Whereas some cells (for example, cardiac and skeletal muscle fibers, CNS neurons) last a lifetime, others (for example, epithelial and glandular cells, erythrocytes) have limited life-spans, at the end of which they are genetically programmed for self-destruction by apoptosis, usually to be replaced by others formed by mitosis from surviving cells. Apoptosis also plays an essential role in morphogenesis and tissue homeostasis by eliminating transitory organs and tissues (for example, pronephros and mesonephros) and cells formed in excess of bodily needs during embryogenesis, as well as cells that have been damaged or virally infected. Cells in tissue cultures spontaneously undergo apoptosis after about 50 cell divisions. In contrast to cell death caused by injury, infection, or circulatory impairment, apoptosis elicits no inflammatory response in adjacent cells and tissues. Features of apoptosis detectable by histologic and histochemical methods include cell shrinkage, due chiefly to dehydration; increased membrane permeability, with a rise in intracellular calcium and a fall in pH; nuclear and cytoplasmic condensation; endolytic cleavage of nuclear DNA into oligonucleosomal fragments; and ultimately formation of apoptotic bodies, which are absorbed and removed by macrophages. Besides being due to genetic programming, apoptosis can be induced by injury to cellular DNA, as by irradiation and some cytotoxic agents used to treat cancer. It can be suppressed by naturally occurring factors (for example, cytokines) and by some drugs (for example, protease inhibitors). Apoptosis typically does not occur in malignant cells. Such cells therefore escape the destiny of their nonmalignant precursor cells and are said to be immortal. Immortalization can occur in various ways. The BCL2 gene, present in many cancers, directs the production of an enzyme that blocks apoptosis and immortalizes affected cells. Injury to DNA normally triggers apoptosis by activating the p53 tumor suppressor gene, which is missing or mutated in about one half of all human cancers. Cells that lack this gene can survive chemotherapy and irradiation intended to destroy cancer cells. Failure of apoptosis to occur is also involved in some degenerative diseases, including lupus erythematosus, and may be responsible for cellular damage caused by certain viruses, including HIV. Apoptosis has thus far been observed only in animal cells.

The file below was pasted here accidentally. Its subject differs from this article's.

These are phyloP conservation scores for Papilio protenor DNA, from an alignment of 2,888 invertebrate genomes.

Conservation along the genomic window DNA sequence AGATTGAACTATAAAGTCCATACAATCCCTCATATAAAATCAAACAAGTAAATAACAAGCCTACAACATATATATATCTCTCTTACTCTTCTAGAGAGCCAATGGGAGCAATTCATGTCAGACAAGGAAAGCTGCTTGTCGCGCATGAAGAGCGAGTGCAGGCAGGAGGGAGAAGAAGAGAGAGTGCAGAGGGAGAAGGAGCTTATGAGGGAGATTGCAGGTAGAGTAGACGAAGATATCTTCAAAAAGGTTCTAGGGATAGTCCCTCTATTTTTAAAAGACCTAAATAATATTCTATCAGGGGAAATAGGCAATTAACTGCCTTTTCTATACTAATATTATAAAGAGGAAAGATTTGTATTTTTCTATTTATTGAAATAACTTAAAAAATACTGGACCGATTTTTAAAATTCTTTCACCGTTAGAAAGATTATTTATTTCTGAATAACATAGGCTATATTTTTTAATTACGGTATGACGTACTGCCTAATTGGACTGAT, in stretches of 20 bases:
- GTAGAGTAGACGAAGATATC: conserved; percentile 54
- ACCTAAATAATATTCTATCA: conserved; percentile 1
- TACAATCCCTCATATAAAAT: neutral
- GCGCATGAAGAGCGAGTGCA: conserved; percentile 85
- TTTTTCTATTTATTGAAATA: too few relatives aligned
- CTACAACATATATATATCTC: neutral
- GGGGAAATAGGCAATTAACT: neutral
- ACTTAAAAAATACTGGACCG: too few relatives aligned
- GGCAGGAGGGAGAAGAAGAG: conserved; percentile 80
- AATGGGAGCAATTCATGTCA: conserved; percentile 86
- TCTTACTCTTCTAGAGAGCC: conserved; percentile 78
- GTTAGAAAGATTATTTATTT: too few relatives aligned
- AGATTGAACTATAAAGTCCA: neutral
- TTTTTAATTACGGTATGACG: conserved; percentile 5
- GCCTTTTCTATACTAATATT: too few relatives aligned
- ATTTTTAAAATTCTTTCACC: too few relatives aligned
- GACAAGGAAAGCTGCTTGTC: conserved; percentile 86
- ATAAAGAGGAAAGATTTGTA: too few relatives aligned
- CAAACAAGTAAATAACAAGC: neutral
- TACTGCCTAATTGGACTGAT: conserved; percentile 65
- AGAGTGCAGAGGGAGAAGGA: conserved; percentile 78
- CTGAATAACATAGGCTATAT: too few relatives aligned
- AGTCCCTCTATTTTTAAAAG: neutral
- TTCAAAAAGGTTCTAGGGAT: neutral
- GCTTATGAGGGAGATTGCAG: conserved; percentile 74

Farlex Partner Medical Dictionary © Farlex 2012

programmed cell death

n.
The American Heritage® Medical Dictionary Copyright © 2007, 2004 by Houghton Mifflin Company. Published by Houghton Mifflin Company. All rights reserved.

apoptosis

An intrinsic, highly complex programme of auto-orchestrated cell death, which is as complex and important as proliferation. Apoptosis is morphologically characterised by chromatin condensation and DNA degradation, and is a mechanism used by the immune system for antigen-induced clonal deletion of cortical thymocytes (i.e., immune tolerance). It is the most common form of eukaryotic cell death in embryogenesis, metamorphosis, tissue atrophy and tumour regression; it is induced by cytotoxic T cells, NK and killer cells, lymphotoxins, Ca2+, glucocorticoids, withdrawal of interleukins, heat shock, viral infection, oxidants, free radicals, by some monoclonal antibodies (e.g., APO-1), chemotherapeutic agents (e.g., bleomycin, cisplatin, cytosine arabinoside, methotrexate, vincristine and others), gamma radiation and UV light. Cells that die by apoptosis do not usually elicit the inflammatory responses seen in necrosis.